|| ||"Rafael J. Wysocki" <rjw-AT-sisk.pl> |
|| ||Peter Zijlstra <peterz-AT-infradead.org> |
|| ||Re: [linux-pm] [PATCH 0/8] Suspend block api (version 8) |
|| ||Mon, 31 May 2010 23:14:12 +0200|
|| ||James Bottomley <James.Bottomley-AT-suse.de>,
Arve HjÃ¸nnevÃ¥g <arve-AT-android.com>,
tytso-AT-mit.edu, LKML <linux-kernel-AT-vger.kernel.org>,
Florian Mickler <florian-AT-mickler.org>,
Linux PM <linux-pm-AT-lists.linux-foundation.org>,
Thomas Gleixner <tglx-AT-linutronix.de>,
Linux OMAP Mailing List <linux-omap-AT-vger.kernel.org>,
felipe.balbi-AT-nokia.com, Alan Cox <alan-AT-lxorguk.ukuu.org.uk>|
|| ||Article, Thread
On Saturday 29 May 2010, Peter Zijlstra wrote:
> On Sat, 2010-05-29 at 11:10 -0500, James Bottomley wrote:
> > > Correct, I strongly oppose using suspend. Not running runnable tasks is
> > > not a sane solution.
> > Look, this is getting into the realms of a pointless semantic quibble.
> > The problem is that untrusted tasks need to be forcibly suspended when
> > they have no legitimate work to do and the user hasn't authorised them
> > to continue even if the scheduler sees them as runnable. Whether that's
> > achieved by suspending the entire system or forcibly idling the tasks
> > (using blocking states or freezers or something) so the scheduler can
> > suspend from idle is something to be discussed,
> So what happens if you task is CPU bound and gets suspended and is
> holding a resource (lock, whatever) that is required by someone else
> that didn't get suspended?
> That's the classic inversion problem, and is caused by not running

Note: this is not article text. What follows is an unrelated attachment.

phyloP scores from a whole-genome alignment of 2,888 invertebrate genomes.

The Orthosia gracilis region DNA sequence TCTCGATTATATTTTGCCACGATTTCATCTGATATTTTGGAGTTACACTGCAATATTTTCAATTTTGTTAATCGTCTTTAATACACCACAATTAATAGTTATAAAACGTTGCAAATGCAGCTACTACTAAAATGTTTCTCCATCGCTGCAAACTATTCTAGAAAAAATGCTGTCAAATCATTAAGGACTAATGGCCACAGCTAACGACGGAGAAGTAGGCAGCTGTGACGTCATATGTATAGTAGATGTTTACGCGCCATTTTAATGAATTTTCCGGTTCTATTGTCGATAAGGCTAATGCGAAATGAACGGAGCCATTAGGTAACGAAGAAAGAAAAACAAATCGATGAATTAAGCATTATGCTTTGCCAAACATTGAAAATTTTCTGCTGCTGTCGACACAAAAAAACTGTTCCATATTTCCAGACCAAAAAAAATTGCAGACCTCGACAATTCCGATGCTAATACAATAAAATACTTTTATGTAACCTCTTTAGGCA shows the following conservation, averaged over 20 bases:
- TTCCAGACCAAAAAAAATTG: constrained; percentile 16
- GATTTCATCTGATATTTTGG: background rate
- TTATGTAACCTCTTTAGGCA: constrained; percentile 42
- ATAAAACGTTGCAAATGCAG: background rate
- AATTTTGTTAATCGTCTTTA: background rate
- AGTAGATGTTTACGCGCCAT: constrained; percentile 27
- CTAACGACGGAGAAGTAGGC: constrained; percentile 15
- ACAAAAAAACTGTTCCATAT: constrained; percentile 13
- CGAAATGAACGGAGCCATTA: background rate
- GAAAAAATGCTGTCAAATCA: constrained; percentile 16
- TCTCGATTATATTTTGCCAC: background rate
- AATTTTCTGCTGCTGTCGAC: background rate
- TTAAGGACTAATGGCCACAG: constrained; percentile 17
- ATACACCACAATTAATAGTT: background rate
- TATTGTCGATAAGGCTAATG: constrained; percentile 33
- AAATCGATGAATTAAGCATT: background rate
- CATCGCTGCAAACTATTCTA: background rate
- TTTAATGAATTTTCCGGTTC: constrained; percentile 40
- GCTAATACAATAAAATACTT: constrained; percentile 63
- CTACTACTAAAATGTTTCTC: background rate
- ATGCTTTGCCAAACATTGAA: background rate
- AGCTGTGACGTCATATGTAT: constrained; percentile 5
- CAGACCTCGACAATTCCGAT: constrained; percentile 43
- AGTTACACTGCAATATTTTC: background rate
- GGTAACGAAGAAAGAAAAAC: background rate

> runnable tasks.
That, among other things, is why suspend uses the freezer which guarantees
that nothing like this will happen.
> > but the net result is
> > that we have to stop a certain set of tasks in such a way that they can
> > still receive certain external events ... semantically, this is
> > equivalent to not running runnable tasks in my book.
> Why would be care about external events? Clearly these apps are ill
> behaved, otherwise they would have listened to the environment telling
> them to idle.
> Why would you try to let buggy apps work as intended instead of break
> them as hard as possible? Such policy promotes crappy code since people
> get away with it.
Yeah, and that's why Windows owns desktop market. ;-)
> > (Perhaps this whole
> > thing is because the word runnable means different things ... I'm
> > thinking a task that would consume power ... are you thinking in the
> > scheduler R state?)
> Clearly I mean TASK_RUNNABLE, if not that the scheduler doesn't care.
> > Realistically, the main thing we need to do is stop timers posted
> > against the task (which is likely polling in a main loop, that being the
> > usual form of easy to write but power crazy app behaviour) from waking
> > the task and bringing the system out of suspend (whether from idle or
> > forced).
> Sure, that same main loop will probably receive a message along the
> lines of, 'hey, screen is off, we ought to go sleep'. If after that it
> doesn't listen, and more serious messages don't get responded to, simply
> kill the thing.
> Again, there is no reason what so ever to tolerate broken apps, it only
> promotes crappy apps.
Do you realistically think that by hurting the _user_ you will make the
_developer_ write better code? No, really.
If the user likes the app very much (or depends on it or whatever makes him
use it), he will rather switch the platform to one that allows him to run that
app without _visible_ problems than complain to the developer, because _the_
_user_ _doesn't_ _realize_ that the app is broken. From the user's
perspective, the platform that has problems with the app is broken, because
the app apparently runs without problems on concurrent platforms.
The whole "no reason to tolerate broken apps" midset is simply misguided IMO,
because it's based on unrealistic assumptions. That's because in general users
only need the platform for running apps they like (or need or whatever). If
they can't run apps they like on a given platform, or it is too painful to them
to run their apps on it, they will rather switch to another platform than stop
using the apps.
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